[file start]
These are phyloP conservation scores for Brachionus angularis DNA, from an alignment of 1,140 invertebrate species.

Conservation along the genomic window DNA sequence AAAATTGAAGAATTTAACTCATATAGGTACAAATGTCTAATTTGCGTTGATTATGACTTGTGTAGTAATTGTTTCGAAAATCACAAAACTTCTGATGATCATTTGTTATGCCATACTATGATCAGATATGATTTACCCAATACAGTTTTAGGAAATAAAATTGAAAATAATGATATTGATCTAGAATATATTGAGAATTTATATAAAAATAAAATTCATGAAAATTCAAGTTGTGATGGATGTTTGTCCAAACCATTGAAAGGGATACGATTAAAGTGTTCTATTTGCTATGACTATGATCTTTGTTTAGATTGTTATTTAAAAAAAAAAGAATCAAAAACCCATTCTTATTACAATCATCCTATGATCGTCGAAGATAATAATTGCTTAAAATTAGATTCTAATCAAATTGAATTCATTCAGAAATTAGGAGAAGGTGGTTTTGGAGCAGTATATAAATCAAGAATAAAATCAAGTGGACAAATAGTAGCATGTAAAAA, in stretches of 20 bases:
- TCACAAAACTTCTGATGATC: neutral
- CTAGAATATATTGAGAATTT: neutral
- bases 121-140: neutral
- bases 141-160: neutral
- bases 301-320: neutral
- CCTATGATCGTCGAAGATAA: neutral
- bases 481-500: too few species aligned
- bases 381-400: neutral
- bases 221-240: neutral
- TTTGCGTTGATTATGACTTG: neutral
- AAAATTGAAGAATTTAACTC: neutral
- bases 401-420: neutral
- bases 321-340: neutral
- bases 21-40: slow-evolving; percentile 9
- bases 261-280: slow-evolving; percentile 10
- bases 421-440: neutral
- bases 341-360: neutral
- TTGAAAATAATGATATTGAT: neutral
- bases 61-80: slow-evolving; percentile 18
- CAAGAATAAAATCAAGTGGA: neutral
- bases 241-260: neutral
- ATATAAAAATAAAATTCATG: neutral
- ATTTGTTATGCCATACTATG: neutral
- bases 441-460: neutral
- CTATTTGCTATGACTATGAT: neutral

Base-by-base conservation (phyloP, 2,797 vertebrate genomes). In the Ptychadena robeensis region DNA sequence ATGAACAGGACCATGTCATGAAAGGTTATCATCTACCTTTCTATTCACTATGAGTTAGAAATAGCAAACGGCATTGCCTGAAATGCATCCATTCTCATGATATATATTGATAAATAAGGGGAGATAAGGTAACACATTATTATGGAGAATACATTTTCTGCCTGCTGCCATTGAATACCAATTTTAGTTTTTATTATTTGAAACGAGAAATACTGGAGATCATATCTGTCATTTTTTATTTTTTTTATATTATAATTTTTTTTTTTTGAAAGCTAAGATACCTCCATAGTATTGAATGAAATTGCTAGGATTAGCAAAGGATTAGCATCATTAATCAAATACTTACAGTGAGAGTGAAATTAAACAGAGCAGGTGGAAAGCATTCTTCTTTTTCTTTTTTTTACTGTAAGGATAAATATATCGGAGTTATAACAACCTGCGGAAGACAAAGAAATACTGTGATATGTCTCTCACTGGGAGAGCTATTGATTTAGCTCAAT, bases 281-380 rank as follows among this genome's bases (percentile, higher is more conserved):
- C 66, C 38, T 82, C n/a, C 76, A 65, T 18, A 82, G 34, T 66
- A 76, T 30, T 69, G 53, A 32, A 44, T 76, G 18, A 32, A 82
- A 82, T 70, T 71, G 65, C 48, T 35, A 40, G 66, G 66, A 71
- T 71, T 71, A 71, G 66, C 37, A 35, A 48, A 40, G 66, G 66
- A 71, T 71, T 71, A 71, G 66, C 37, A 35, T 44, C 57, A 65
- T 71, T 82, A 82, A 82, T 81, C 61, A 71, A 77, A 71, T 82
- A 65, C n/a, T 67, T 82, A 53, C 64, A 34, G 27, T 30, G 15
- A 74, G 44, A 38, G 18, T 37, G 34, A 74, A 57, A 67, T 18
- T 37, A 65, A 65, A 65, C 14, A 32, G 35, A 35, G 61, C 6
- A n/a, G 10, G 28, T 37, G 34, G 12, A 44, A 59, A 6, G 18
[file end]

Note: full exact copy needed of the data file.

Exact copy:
These are phyloP conservation scores for Brachionus angularis DNA, from an alignment of 1,140 invertebrate species.

Conservation along the genomic window DNA sequence AAAATTGAAGAATTTAACTCATATAGGTACAAATGTCTAATTTGCGTTGATTATGACTTGTGTAGTAATTGTTTCGAAAATCACAAAACTTCTGATGATCATTTGTTATGCCATACTATGATCAGATATGATTTACCCAATACAGTTTTAGGAAATAAAATTGAAAATAATGATATTGATCTAGAATATATTGAGAATTTATATAAAAATAAAATTCATGAAAATTCAAGTTGTGATGGATGTTTGTCCAAACCATTGAAAGGGATACGATTAAAGTGTTCTATTTGCTATGACTATGATCTTTGTTTAGATTGTTATTTAAAAAAAAAAGAATCAAAAACCCATTCTTATTACAATCATCCTATGATCGTCGAAGATAATAATTGCTTAAAATTAGATTCTAATCAAATTGAATTCATTCAGAAATTAGGAGAAGGTGGTTTTGGAGCAGTATATAAATCAAGAATAAAATCAAGTGGACAAATAGTAGCATGTAAAAA, in stretches of 20 bases:
- TCACAAAACTTCTGATGATC: neutral
- CTAGAATATATTGAGAATTT: neutral
- bases 121-140: neutral
- bases 141-160: neutral
- bases 301-320: neutral
- CCTATGATCGTCGAAGATAA: neutral
- bases 481-500: too few species aligned
- bases 381-400: neutral
- bases 221-240: neutral
- TTTGCGTTGATTATGACTTG: neutral
- AAAATTGAAGAATTTAACTC: neutral
- bases 401-420: neutral
- bases 321-340: neutral
- bases 21-40: slow-evolving; percentile 9
- bases 261-280: slow-evolving; percentile 10
- bases 421-440: neutral
- bases 341-360: neutral
- TTGAAAATAATGATATTGAT: neutral
- bases 61-80: slow-evolving; percentile 18
- CAAGAATAAAATCAAGTGGA: neutral
- bases 241-260: neutral
- ATATAAAAATAAAATTCATG: neutral
- ATTTGTTATGCCATACTATG: neutral
- bases 441-460: neutral
- CTATTTGCTATGACTATGAT: neutral

Base-by-base conservation (phyloP, 2,797 vertebrate genomes). In the Ptychadena robeensis region DNA sequence ATGAACAGGACCATGTCATGAAAGGTTATCATCTACCTTTCTATTCACTATGAGTTAGAAATAGCAAACGGCATTGCCTGAAATGCATCCATTCTCATGATATATATTGATAAATAAGGGGAGATAAGGTAACACATTATTATGGAGAATACATTTTCTGCCTGCTGCCATTGAATACCAATTTTAGTTTTTATTATTTGAAACGAGAAATACTGGAGATCATATCTGTCATTTTTTATTTTTTTTATATTATAATTTTTTTTTTTTGAAAGCTAAGATACCTCCATAGTATTGAATGAAATTGCTAGGATTAGCAAAGGATTAGCATCATTAATCAAATACTTACAGTGAGAGTGAAATTAAACAGAGCAGGTGGAAAGCATTCTTCTTTTTCTTTTTTTTACTGTAAGGATAAATATATCGGAGTTATAACAACCTGCGGAAGACAAAGAAATACTGTGATATGTCTCTCACTGGGAGAGCTATTGATTTAGCTCAAT, bases 281-380 rank as follows among this genome's bases (percentile, higher is more conserved):
- C 66, C 38, T 82, C n/a, C 76, A 65, T 18, A 82, G 34, T 66
- A 76, T 30, T 69, G 53, A 32, A 44, T 76, G 18, A 32, A 82
- A 82, T 70, T 71, G 65, C 48, T 35, A 40, G 66, G 66, A 71
- T 71, T 71, A 71, G 66, C 37, A 35, A 48, A 40, G 66, G 66
- A 71, T 71, T 71, A 71, G 66, C 37, A 35, T 44, C 57, A 65
- T 71, T 82, A 82, A 82, T 81, C 61, A 71, A 77, A 71, T 82
- A 65, C n/a, T 67, T 82, A 53, C 64, A 34, G 27, T 30, G 15
- A 74, G 44, A 38, G 18, T 37, G 34, A 74, A 57, A 67, T 18
- T 37, A 65, A 65, A 65, C 14, A 32, G 35, A 35, G 61, C 6
- A n/a, G 10, G 28, T 37, G 34, G 12, A 44, A 59, A 6, G 18